the outside world hailed them as heroes, but myanmarjailed them as traitors. the treatment of wa lone and kyaw soe 0o gained global media attention — the journalists imprisoned for doing theirjob. just a word in english, please, today. i'm really happy now, and i also wanted to thank you for everyone who helped us inside in the prison and also around the world, people who wishing to release us. so i wanted to say thank you very much for everything. i'm really happy, excited to see my family and my colleagues, and i can't wait to go to my newsroom now. this was the story they were covering — the rohingya crisis. their investigation forced myanmar‘s army to admit they murdered these ten rohingya men in western state of rakhine, but the journalists were jailed as enemies of the state. this has been a traumatic time
for the friends and family of the two reporters, but it's also had a chilling effect on fellow journalists here in myanmar, and it also has raised big questions about the direction that aung san suu kyi is taking this country. the nobel peace prize winner's government has been accused of targeting otherjournalists, as well as democracy activists. until now, all international pressure to release the reuters pair has been resisted. minister, just a word for the bbc, why have you decided to free wa lone and kyaw soe 0o today? we got no explanation from this government minister. is this an admission that these two reporters committed no crime? this british advisor to aung san suu kyi is being credited with securing the pardon. he believes it could mark a turning point in myanmar‘s relations with the west. what i've learned from all of this is dialogue works here. if we are to help rakhine, we need to engage with the international community, the myanmar government, to really bring peace and prosperity. tonight, thejournalists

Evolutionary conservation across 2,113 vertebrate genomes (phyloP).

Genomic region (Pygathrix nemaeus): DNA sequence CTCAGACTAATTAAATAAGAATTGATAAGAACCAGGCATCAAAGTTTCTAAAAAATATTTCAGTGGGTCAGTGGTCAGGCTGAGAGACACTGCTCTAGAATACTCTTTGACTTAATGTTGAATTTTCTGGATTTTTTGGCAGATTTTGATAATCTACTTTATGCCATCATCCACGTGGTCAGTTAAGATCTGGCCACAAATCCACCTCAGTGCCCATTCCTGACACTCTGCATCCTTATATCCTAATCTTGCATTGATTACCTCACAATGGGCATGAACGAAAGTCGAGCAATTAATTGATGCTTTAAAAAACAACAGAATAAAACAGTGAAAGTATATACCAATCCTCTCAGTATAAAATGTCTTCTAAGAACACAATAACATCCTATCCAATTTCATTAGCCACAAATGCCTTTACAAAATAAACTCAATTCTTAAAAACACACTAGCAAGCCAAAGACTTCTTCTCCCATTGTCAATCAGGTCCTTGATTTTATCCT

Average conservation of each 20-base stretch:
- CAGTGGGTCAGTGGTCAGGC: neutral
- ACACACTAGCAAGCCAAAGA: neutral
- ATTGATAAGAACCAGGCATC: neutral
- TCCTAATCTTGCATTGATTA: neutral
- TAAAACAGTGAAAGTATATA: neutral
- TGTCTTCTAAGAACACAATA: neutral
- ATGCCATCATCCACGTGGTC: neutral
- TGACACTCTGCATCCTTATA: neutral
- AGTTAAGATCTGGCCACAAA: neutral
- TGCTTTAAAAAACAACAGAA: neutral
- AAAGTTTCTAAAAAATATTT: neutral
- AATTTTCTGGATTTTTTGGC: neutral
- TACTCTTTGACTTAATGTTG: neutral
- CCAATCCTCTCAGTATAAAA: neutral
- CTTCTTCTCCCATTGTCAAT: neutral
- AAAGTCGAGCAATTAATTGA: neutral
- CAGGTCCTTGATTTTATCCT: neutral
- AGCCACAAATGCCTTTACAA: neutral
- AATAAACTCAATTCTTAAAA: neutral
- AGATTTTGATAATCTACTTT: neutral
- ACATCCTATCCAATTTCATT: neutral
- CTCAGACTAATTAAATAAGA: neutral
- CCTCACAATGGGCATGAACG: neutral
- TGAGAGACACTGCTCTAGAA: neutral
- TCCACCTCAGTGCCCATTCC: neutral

who inadvertently became global icons of press freedom finally embraced once again the roles they had been denied — husband and father. nick beake, bbc news, yangon. joining us kuala lumpur is phil robertson, deputy director with human rights watch in asia. many thanks for your time. it is fantastic news that these two journalists are released. but when it comes down to what they were accused of. they have not been pardoned as such, it is not that they did not do anything wrong. from they did not do anything wrong. from the perspective of the myanmar government that is absolutely correct. from the perspective of the international community it is quite clear that these two are heroes and they were simply doing theirjob and they were simply doing theirjob and